Denise is our sister from the Congo, Africa

The following is THE FIRST IN A SERIES OF INTERVIEWS called “FULL CIRCLE SISTERHOOD” in a partnership with FULL CIRCLE EXCHANGE and BRAVE GIRLS CLUB as part of an initiative to help marginalized women around the world and right here in the USA….READ MORE HERE about the launch of this initiative.


Her husband was brutally murdered in their village in front of their young son. After surviving that horror, two of her children were kidnapped and have not been heard from or about since….she prays every day to hear something of their whereabouts. Yet she goes on with bravery as she builds a new life across the world from everything she knows and without the people she loves most…..

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This is Denise Bauakure, a brand new resident of the USA. She now lives right here in Idaho, in fact. Denise is a new friend of ours. Her story just might help you understand the refugee program across the world and how a person gets pushed far enough to have to make the harrowing decision to move from her own homeland to another country where everything and everyone is foreign.  This is our hope in telling her story….that each of us might dig deeper to hear the whole story rather than labeling a person “refugee” or “unemployed” or “foreign”. Our hope is that once you have heard her story, you will see that she is your friend and sister too, and that there are real things that we can do to help each other along the way….and that really, we must help when we get the chance.

If you know anything about the history of The Congo in this lifetime….you might guess that Denise’s story is tragic and heroic. Your guess would be right. Please read on to learn about one of the most unforgettable stories you might ever encounter.

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First, if you’re wondering how we came to know Denise….she now lives here in Boise, Idaho as part of a refugee relocation program. She came her here with her only remaining family member, her beloved youngest son. She is here to build a new life, free from the threat of harm or death due to deep rooted tribalism in the Congo.

I am Melody Ross, and I had the honor of designing a product line for Full Circle Exchange to launch a new program with Walmart that helps women all over the world. (READ MORE ABOUT THAT HEREDenise was hired as part of Full Circle Exchange’s Work Readiness program to assemble some of the greeting cards that I designed for them. We all dreamed of this becoming a Full Circle Sisterhood, providing jobs for those who have difficulty even finding an opportunity for a job….and certainly it has done this for Denise. She and many other women, our sisters from 11 different countries, used her hands to assemble cards that will make their way into the hands of other sisters around the world….sisters like YOU! Below is Jeanette Priddy, cofounder of Full Circle Exchange…along with Denise and me. You might be able to tell that our eyes are very red and puffy from a tear-filled afternoon of hearing Denise tell us her story…..We took this photo right after…..this is the kind of story that changes your life….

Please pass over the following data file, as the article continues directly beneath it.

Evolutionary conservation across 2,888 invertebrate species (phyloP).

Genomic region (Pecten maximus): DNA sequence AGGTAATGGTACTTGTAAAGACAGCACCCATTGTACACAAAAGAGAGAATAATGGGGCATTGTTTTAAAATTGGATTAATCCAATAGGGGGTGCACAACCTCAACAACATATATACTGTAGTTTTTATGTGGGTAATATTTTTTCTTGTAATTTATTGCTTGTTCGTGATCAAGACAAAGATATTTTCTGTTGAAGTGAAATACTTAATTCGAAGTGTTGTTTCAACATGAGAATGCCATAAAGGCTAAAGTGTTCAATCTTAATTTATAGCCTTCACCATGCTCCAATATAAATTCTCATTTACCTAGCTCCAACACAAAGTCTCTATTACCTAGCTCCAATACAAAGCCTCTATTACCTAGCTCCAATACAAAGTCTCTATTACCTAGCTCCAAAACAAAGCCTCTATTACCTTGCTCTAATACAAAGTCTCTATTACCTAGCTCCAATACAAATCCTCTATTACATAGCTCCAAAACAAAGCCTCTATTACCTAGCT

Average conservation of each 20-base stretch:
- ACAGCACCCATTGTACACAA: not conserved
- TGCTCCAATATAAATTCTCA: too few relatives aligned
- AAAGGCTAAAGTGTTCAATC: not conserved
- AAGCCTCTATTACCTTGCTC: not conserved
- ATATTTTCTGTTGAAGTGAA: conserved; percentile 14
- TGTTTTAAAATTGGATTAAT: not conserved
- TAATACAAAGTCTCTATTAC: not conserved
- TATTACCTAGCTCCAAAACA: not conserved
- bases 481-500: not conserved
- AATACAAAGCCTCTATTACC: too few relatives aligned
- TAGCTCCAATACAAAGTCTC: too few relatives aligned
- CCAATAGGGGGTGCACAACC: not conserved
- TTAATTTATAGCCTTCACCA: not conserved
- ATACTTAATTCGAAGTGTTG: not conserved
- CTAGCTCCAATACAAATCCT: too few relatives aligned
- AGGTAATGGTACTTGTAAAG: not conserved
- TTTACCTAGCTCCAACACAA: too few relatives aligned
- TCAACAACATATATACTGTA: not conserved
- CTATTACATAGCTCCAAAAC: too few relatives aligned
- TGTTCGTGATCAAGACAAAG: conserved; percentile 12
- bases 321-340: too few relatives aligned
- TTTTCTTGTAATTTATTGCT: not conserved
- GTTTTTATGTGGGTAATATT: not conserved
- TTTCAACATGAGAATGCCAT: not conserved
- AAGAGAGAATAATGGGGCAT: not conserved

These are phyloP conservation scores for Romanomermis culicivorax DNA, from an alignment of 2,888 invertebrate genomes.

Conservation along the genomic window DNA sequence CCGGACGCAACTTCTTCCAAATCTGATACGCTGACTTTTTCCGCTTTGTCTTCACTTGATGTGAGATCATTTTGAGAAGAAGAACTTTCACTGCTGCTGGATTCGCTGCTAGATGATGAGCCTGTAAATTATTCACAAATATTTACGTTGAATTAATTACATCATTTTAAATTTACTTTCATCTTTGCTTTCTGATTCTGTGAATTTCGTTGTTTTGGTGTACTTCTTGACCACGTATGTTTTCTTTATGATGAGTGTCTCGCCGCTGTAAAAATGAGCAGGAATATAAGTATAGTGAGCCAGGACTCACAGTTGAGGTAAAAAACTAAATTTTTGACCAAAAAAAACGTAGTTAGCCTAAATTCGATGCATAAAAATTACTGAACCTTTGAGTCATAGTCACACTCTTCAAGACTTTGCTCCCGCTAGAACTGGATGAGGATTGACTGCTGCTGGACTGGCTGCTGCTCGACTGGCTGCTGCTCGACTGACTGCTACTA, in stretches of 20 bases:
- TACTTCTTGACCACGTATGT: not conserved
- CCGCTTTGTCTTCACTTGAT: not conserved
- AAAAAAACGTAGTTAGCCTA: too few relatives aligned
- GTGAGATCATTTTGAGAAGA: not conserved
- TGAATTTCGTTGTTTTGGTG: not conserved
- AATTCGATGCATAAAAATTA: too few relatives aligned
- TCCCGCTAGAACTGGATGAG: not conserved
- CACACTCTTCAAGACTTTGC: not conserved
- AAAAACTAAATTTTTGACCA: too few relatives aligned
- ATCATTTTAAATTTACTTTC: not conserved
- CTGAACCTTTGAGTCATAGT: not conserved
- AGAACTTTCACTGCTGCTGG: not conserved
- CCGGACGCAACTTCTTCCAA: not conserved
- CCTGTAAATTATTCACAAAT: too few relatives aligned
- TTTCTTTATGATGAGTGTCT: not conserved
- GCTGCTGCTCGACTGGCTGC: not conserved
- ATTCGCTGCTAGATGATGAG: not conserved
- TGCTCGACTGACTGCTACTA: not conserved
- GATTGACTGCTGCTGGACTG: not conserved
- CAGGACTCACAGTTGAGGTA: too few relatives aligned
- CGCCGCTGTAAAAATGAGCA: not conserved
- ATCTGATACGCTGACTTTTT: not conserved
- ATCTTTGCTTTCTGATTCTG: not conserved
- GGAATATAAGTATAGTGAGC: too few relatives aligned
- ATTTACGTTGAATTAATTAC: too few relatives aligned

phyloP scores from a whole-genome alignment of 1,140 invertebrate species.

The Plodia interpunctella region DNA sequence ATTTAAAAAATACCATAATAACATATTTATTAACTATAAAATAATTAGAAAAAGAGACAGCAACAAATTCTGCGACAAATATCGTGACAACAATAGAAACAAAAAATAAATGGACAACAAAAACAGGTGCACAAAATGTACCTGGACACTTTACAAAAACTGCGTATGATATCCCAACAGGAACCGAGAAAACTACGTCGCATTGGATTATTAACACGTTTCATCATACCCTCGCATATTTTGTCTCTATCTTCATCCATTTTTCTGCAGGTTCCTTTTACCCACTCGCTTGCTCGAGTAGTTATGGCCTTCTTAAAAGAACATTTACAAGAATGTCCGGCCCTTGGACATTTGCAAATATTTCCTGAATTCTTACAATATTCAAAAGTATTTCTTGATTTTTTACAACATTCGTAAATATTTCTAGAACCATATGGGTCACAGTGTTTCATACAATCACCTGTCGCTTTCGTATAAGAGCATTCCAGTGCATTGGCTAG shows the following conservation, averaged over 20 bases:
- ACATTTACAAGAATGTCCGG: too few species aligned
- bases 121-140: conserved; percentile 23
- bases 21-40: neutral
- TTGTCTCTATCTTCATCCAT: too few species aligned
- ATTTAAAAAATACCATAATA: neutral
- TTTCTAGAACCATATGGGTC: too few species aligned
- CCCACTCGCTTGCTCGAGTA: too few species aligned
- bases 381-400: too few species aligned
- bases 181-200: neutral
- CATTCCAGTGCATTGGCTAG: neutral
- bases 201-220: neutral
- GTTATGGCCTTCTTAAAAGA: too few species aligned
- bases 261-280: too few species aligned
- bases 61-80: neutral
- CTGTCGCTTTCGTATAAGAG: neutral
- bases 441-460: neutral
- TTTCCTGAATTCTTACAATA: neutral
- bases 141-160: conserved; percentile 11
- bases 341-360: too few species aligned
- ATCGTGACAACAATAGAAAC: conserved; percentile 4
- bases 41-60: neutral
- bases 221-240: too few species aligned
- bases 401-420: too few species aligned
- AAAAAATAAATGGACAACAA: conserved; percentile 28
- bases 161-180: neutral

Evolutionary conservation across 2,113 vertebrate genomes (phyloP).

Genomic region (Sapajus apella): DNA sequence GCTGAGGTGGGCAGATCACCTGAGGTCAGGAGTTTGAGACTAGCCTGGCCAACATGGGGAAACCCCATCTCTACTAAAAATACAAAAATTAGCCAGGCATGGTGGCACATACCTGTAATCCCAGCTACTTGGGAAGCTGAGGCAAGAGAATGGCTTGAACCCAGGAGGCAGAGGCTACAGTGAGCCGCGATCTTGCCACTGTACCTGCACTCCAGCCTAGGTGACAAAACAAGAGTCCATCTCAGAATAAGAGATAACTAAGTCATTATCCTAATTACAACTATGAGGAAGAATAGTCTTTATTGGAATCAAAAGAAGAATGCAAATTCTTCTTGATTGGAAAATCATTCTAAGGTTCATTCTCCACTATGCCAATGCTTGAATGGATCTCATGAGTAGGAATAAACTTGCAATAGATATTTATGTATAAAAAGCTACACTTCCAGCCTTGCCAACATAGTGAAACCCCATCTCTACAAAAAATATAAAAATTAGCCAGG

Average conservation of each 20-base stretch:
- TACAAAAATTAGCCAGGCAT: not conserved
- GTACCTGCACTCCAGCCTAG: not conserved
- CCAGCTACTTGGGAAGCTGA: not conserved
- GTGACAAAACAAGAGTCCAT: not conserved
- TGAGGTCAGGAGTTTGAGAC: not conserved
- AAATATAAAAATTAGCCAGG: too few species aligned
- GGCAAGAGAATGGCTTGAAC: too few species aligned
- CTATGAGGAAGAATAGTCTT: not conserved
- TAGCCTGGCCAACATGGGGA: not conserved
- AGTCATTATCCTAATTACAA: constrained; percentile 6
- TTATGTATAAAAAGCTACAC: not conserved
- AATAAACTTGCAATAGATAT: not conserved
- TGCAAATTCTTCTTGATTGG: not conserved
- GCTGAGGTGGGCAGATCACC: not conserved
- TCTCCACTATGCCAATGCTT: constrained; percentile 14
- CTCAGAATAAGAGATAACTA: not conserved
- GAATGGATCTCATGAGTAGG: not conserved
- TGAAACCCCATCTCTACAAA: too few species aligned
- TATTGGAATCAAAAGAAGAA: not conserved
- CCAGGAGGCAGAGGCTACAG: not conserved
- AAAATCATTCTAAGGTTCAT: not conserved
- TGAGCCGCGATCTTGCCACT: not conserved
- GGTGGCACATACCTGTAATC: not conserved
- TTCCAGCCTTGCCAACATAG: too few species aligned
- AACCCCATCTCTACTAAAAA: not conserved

Denise Jeanette Melody Ross

When I began interviewing Denise, I learned that she has only been in the USA for 3 months. She left the Congo for a refugee program in Uganda 2001 after her husband was beheaded with a machete by a member of the opposing tribe in her nation.  He  had been walking home from work with their young son, who witnessed his murder and ran home to get his mother. After his death, her life and the lives of her three children were constantly threatened, forcing them out of their home country and into Uganda, to become refugees. Once she relocated to Uganda, she took her skills and opened a business designing and selling clothing. She did the best she could to provide for herself and her three children and chose not to remarry because of her deep love for her husband. She made a life in Uganda as a refugee for 11 years, doing the best that she could in a new country with no family.  Four years ago she and her children went to the marketplace and she somewhere lost track of her oldest two children who were then teenagers. Thinking that they went ahead and walked home without her…she headed home to find them not there. She waited hour after hour…..going from confused to very afraid…and to this day, she has no idea where her children are or what happened to them. She spent years working with the Red Cross and other agencies to find them as continued tragedies filled her life.

Throughout our interview, each time she spoke one of their names she began to cry again. A daughter and a son. 18 years old and 17 years old the last time she saw them. She grieves for them day and night as any mother would. She wonders if they are alive, if they are well, if she will ever see them again. She aches to know. She mentioned several times that losing her husband was beyond painful, but at least she was able to bury his body and know of his fate. Not knowing about her children is the hardest trial she has ever had to endure.